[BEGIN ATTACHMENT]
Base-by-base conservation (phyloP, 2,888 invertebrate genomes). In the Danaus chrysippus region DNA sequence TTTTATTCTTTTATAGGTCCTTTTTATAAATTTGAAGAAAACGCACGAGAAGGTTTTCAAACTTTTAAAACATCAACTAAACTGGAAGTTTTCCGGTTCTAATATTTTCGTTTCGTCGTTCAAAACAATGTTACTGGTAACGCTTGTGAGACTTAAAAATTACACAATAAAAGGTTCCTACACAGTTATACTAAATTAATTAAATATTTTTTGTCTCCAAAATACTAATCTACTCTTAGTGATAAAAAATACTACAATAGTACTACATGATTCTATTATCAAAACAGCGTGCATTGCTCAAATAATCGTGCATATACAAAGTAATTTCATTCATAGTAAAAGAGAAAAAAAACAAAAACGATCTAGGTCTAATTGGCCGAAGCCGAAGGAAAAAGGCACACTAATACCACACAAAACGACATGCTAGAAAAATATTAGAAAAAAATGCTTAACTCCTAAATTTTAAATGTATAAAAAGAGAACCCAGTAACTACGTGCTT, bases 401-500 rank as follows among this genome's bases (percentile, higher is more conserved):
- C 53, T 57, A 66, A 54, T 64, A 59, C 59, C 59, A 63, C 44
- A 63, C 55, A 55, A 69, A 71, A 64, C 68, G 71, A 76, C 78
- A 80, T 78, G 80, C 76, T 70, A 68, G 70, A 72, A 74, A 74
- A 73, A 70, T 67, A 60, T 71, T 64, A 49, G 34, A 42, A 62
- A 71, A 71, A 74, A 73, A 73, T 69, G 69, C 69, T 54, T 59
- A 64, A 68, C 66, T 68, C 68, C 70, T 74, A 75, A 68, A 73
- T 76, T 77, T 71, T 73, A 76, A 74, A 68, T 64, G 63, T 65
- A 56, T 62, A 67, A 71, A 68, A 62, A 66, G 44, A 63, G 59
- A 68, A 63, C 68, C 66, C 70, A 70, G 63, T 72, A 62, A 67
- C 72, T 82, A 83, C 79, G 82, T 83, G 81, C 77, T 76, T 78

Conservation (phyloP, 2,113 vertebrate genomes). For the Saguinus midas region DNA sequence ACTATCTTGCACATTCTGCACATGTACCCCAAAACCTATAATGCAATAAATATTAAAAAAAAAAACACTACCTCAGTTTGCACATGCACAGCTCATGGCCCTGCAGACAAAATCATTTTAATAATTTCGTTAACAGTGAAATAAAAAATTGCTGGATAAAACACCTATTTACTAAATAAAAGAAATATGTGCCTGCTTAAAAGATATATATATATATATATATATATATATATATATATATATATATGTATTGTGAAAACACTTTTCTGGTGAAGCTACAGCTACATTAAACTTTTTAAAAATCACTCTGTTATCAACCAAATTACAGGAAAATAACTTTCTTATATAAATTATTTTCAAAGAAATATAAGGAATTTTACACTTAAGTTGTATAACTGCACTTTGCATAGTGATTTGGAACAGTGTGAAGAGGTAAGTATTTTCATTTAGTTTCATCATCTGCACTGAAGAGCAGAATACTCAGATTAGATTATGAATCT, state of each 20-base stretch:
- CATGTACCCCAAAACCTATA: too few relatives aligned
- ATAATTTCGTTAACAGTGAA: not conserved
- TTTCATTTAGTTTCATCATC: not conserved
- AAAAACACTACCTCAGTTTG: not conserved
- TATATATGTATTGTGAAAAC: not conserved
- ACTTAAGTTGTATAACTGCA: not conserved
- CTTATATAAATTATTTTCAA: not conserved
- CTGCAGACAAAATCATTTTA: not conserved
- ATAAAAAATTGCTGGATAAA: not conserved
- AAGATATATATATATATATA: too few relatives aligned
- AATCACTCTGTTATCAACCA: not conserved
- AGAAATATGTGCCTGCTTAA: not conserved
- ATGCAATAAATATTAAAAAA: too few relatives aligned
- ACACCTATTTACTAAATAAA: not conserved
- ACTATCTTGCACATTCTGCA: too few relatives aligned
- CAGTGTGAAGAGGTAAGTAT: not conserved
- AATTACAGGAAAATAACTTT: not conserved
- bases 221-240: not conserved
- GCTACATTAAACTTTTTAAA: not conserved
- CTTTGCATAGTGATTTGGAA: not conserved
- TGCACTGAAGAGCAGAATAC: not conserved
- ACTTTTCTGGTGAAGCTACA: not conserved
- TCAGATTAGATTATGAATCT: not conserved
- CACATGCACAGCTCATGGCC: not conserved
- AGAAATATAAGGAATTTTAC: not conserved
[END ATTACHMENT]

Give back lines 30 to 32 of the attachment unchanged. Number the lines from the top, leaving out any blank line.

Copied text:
- bases 221-240: not conserved
- GCTACATTAAACTTTTTAAA: not conserved
- CTTTGCATAGTGATTTGGAA: not conserved